The American system of government requires a populace that pays attention and holds their leaders accountable (clichéd, but true), and a press that responsibly covers the things that matter so voters are informed. Like the other cynics here, I believe that parts of this system are damaged; however I don't think they're beyond repair. People will always care about justice, and when things get bad enough, change happens.

Comment: Re:He still plead guilty to something ... (Score 1) 219

by almitydave (#48468447) Attached to: Hacker Threatened With 44 Felony Charges Escapes With Misdemeanor

Well, sure, there are plenty of public servants who are motivated by a desire to, you know, serve the public, but they don't make headlines or get famous so you don't hear about them much. They could very well be (and probably do) constitute the vast majority.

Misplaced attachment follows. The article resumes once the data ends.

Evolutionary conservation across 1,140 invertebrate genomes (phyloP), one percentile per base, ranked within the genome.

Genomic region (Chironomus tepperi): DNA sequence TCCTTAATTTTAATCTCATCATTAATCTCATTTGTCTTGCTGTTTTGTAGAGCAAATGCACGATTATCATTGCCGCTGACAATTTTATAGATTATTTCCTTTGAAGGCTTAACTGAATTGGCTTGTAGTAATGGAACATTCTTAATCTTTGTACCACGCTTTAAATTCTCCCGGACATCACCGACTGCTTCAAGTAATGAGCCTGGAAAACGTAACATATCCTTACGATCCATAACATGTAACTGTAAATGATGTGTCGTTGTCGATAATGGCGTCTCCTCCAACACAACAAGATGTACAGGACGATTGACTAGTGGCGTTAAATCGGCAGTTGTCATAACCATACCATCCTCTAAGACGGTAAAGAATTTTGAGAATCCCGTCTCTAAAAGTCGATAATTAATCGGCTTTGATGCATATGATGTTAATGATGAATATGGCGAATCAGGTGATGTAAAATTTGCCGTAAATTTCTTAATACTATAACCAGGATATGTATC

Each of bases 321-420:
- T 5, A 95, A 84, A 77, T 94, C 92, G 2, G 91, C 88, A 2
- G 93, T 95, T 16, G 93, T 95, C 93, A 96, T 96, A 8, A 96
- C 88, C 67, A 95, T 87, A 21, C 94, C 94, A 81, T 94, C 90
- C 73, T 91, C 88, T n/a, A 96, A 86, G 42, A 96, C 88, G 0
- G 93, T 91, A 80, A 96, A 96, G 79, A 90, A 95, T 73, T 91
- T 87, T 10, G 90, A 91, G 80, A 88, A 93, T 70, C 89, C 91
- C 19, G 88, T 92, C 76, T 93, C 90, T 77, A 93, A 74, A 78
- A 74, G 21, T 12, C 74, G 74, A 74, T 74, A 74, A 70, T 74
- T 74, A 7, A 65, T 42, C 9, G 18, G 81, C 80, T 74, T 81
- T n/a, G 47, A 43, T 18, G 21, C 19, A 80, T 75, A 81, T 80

Comment: Re:De facto a la carte cable (Score 1) 130

by almitydave (#48388273) Attached to: Sony To Take On Netflix With Playstation Vue

I didn't include the cost of internet, since for me personally, that part would be the same either way; others may have a choice of ISP (Comcast/DSL/FiOS/Google). Perhaps you're suggesting that Comcast will raise their internet access prices, and that may in fact happen; but it's hard to factor into a services comparison like this. It's worth noting that Comcast gives a ~$20 "discount" on their internet access for also subscribing to digital cable, so that would need to be added as well. And at $10/mo for modem rental, it makes a lot of sense to buy your own - it will pay for itself in fairly short order.